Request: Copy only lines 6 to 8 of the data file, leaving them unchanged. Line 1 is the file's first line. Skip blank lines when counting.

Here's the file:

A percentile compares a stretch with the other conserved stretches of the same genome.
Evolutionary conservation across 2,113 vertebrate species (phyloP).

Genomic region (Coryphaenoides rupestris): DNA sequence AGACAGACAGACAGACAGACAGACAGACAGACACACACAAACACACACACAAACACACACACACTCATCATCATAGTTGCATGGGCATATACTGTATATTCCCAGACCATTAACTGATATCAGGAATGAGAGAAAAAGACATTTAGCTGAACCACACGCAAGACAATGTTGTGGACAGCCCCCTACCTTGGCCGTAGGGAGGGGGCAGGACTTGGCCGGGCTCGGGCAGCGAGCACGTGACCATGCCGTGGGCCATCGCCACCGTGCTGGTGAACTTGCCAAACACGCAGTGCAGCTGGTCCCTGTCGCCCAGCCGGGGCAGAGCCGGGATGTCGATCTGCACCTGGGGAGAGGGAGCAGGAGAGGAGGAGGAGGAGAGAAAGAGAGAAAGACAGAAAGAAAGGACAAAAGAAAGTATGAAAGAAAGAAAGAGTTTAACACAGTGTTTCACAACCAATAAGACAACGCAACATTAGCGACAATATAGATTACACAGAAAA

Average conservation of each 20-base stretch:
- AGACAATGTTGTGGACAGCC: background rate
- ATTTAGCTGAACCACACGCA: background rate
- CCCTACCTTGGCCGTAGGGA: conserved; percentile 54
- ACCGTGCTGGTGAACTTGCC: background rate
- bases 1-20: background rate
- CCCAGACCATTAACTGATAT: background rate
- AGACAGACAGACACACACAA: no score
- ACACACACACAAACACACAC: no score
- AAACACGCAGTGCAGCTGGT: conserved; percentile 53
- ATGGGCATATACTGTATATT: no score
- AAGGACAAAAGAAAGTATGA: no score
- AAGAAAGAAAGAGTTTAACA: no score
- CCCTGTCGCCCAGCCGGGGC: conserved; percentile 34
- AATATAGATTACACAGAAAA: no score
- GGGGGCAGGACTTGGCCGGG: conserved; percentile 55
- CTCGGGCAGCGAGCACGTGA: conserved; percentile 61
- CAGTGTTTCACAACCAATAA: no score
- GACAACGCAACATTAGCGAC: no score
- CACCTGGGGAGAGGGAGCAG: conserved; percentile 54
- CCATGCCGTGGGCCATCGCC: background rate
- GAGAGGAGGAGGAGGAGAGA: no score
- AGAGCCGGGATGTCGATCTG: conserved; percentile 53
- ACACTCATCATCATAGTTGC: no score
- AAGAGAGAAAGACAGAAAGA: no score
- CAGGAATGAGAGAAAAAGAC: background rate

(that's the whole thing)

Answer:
- ATTTAGCTGAACCACACGCA: background rate
- CCCTACCTTGGCCGTAGGGA: conserved; percentile 54
- ACCGTGCTGGTGAACTTGCC: background rate